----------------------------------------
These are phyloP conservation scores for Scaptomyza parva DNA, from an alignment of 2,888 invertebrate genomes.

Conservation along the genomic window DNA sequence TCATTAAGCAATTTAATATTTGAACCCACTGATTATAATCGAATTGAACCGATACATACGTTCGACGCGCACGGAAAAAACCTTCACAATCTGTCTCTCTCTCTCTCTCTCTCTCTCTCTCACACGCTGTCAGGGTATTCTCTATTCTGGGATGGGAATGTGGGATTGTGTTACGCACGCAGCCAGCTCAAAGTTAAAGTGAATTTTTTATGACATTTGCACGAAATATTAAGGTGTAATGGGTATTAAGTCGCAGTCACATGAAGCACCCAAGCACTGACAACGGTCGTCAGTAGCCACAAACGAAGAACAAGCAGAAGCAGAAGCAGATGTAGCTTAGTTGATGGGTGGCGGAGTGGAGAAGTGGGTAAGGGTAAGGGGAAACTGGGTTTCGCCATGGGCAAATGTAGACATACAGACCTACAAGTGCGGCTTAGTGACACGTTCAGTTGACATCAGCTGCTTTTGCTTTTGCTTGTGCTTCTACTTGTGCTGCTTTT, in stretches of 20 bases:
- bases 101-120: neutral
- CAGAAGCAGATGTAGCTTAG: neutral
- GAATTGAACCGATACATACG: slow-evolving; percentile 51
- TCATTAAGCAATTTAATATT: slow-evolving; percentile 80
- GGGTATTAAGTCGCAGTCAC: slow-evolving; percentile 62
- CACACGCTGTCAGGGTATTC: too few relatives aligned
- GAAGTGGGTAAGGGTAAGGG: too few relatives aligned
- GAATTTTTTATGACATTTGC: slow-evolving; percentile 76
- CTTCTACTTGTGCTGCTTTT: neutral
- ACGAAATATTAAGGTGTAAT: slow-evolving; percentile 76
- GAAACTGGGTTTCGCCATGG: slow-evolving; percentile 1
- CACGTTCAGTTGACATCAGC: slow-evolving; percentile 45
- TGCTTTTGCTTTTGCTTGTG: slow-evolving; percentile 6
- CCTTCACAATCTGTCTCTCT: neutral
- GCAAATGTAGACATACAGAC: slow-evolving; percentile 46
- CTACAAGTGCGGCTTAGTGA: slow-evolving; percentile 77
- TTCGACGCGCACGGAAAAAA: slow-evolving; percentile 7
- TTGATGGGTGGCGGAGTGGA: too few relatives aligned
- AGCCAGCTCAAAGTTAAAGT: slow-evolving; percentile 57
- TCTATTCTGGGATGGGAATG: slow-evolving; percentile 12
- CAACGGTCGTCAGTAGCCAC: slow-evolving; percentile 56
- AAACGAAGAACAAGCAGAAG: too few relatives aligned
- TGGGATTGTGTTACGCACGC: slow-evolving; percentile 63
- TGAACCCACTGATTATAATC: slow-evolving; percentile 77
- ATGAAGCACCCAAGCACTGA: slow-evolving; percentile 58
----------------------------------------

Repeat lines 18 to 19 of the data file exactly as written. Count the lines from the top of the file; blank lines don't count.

- CTACAAGTGCGGCTTAGTGA: slow-evolving; percentile 77
- TTCGACGCGCACGGAAAAAA: slow-evolving; percentile 7